Tuesday morning I made it back home, still in a suit, and crashed on my bed. Later that afternoon I went into Zurich to meet up with Charlie and his friends. We hung out around town and then I took the train to the Rosens house for the second seder. The Rosens are originally from England and they all speak with an English accent and like to make jokes. Their rendition of Had Gadyah was the capstone to the night. They mimicked the sounds of the animals and objects in the song, such as: Then came the stick that beat the dog (whack!) that ate the cat (meow!) that ate the kid (baaa!) that my father bought for two zuzim (how much!), one kid, one kid. During the seder I talked to Joel, who is 19 years old and is currently serving in the Swiss military. Switzerland still conscripts every able bodied man when they are 18 years old. They serve initially for 6 months (I think) and then serve a few weekends a year for 20 years. In fact, I have reading a book I found in the Schlessingers house about Switzerland in World War 2. Did you know that Switzerland mobilized every man aged 16 to 50 and trained them to be marksmen? The Swiss had fortifications in the mountains and pledged to blow up all the bridges and tunnels in the country and wage guerrilla warfare if the Germans had invaded. Today, Joel told me, his training includes how to make IEDs and how a platoon of soldiers  (30 soldiers) can destroy an entire enemy battalion (1,500 soldiers). Hows that for neutrality?

Today, Wednesday, we visited Mamu and Papu in Baden, which is a 15 minute train ride from Zurich. They live on a hill in an old Swiss house. The house is over 90 years old and is three (or four) stories with several rooms.  The house itself is great and has an amazing view of Baden and the nearby mountains, but the things that fill the house are even more interesting. They have several dozen volumes of photo albums and thousands of books in several languages neatly stacked on shelves in every room. Papu had a European billiard table, which is different from an American pool table. This one didnt have any pockets, just a rectangular felt table. You play with only one red and two white balls, one for you and one for your opponent. The object is to hit your white ball so that it hits both the red ball and the other white ball. Each time you succeed you earn a point. The grandparents also maintain a collection of old military hats and muskets, both friendly and foe. One neat find is the 100 year old ritual handwashing basin for Shabbat that is installed on the third floor. I fully enjoyed both our spaghetti dinner and my final night in Switzerland.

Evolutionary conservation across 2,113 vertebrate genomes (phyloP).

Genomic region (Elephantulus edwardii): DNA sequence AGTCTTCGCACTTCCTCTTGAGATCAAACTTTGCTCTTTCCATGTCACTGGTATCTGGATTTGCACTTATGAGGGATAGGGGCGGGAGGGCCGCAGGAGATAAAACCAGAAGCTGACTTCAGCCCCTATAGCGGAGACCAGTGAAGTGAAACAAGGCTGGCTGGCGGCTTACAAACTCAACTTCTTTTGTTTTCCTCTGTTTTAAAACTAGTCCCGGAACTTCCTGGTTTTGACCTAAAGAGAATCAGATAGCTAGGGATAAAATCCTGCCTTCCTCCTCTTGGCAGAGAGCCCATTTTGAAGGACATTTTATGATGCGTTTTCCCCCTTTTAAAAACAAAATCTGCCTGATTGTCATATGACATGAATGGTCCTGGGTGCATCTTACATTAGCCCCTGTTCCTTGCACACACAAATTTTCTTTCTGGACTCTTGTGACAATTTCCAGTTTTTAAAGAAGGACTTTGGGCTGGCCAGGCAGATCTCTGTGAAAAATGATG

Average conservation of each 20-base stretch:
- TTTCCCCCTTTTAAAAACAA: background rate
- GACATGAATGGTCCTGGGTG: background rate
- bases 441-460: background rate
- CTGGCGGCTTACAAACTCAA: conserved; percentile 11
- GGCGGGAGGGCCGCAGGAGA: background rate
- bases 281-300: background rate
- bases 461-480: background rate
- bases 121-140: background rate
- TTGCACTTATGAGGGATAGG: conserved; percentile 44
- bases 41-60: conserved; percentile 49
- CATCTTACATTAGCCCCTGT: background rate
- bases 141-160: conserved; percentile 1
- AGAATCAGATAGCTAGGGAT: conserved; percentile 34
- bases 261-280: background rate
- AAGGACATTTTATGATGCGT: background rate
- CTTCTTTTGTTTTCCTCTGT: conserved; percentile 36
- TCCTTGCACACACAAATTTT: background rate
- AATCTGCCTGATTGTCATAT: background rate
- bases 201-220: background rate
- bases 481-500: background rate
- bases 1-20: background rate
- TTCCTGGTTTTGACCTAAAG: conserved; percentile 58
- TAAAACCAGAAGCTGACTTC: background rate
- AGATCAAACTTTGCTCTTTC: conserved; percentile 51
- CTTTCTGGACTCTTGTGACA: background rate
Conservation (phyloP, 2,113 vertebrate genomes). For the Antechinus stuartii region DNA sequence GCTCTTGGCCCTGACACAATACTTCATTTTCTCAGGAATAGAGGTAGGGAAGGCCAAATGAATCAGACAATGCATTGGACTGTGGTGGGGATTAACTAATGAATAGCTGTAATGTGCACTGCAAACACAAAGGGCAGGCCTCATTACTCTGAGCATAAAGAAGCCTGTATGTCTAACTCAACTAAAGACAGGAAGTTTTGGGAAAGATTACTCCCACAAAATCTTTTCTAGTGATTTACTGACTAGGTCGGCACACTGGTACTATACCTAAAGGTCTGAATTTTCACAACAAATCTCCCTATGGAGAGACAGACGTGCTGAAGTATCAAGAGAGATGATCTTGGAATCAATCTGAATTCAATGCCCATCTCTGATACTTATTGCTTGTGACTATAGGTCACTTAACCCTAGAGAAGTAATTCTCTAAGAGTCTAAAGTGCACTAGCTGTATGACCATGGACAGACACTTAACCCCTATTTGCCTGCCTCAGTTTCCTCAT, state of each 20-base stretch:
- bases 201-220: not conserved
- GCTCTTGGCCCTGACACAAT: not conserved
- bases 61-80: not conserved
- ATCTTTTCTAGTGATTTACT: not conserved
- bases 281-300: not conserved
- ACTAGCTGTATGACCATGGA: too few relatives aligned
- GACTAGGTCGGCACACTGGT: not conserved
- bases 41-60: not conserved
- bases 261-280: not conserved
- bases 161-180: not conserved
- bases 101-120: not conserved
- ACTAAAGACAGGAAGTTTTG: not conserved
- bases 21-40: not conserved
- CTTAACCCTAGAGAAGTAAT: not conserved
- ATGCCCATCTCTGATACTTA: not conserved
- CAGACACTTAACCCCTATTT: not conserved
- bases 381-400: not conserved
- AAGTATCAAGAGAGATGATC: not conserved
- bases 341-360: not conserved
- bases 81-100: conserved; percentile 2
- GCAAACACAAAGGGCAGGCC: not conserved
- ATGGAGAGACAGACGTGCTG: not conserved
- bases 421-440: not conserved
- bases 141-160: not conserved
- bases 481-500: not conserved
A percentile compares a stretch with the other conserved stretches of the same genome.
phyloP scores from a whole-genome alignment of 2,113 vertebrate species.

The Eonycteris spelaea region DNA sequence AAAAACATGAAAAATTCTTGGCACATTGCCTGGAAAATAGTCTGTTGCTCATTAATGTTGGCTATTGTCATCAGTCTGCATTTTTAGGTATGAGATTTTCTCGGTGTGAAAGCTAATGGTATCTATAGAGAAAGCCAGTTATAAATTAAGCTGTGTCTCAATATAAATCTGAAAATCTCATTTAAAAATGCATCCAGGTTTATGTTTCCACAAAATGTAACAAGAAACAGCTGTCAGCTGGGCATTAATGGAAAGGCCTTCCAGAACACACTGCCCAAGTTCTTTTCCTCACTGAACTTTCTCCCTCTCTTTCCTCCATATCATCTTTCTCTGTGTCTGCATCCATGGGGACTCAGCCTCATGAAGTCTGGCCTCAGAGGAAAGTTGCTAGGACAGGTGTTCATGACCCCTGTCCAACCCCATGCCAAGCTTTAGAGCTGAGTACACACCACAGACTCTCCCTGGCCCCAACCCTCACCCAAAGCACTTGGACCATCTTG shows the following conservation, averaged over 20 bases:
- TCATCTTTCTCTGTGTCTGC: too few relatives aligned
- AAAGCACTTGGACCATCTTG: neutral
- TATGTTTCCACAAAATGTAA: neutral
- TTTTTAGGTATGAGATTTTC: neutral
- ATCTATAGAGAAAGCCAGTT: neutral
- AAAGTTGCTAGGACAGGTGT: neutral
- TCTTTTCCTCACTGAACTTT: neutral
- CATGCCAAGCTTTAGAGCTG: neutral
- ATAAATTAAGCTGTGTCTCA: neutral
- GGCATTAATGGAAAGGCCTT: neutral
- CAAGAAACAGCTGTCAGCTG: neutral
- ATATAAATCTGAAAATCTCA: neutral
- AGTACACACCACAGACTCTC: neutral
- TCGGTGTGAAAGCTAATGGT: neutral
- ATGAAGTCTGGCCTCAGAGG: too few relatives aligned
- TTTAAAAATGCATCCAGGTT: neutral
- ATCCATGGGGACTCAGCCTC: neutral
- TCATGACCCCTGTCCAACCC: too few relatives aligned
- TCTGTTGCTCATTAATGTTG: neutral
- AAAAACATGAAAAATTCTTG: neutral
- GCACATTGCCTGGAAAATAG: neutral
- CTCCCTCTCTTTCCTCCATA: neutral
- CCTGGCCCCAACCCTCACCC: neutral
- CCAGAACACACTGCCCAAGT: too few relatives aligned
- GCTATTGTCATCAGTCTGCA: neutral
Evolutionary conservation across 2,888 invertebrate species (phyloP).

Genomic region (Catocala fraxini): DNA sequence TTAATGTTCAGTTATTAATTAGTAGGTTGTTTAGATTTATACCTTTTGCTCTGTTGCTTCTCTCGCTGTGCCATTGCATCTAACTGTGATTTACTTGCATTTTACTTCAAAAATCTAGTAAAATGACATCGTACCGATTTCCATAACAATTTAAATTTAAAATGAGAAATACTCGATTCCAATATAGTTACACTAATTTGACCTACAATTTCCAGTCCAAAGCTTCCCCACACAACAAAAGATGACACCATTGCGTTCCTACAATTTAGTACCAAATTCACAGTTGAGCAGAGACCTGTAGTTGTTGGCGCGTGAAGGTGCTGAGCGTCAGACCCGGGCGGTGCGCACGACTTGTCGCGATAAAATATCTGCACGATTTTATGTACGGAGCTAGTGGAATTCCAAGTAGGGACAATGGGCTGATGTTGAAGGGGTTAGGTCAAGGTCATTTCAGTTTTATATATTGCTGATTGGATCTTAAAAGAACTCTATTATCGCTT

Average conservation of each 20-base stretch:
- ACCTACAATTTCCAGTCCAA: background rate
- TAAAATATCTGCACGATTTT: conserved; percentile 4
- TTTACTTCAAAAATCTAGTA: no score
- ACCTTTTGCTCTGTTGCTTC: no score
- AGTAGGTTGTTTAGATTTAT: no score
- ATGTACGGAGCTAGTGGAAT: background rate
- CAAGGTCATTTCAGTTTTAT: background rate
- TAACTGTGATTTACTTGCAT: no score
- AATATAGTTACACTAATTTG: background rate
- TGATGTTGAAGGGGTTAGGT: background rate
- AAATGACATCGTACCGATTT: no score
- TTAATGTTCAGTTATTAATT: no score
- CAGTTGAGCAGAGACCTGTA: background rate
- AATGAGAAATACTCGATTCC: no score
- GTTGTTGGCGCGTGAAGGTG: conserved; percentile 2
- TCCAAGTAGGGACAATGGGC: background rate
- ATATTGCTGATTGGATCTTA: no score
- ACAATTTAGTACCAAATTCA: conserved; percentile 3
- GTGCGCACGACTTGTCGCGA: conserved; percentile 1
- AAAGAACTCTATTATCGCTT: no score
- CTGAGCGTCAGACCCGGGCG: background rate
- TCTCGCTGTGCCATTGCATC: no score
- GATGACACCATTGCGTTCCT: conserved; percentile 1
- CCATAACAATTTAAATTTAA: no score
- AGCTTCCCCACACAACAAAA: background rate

Now it is very late and I have to go to bed. Tomorrow I will be in a whole nother country where the people speak a different language. Phase II, commence.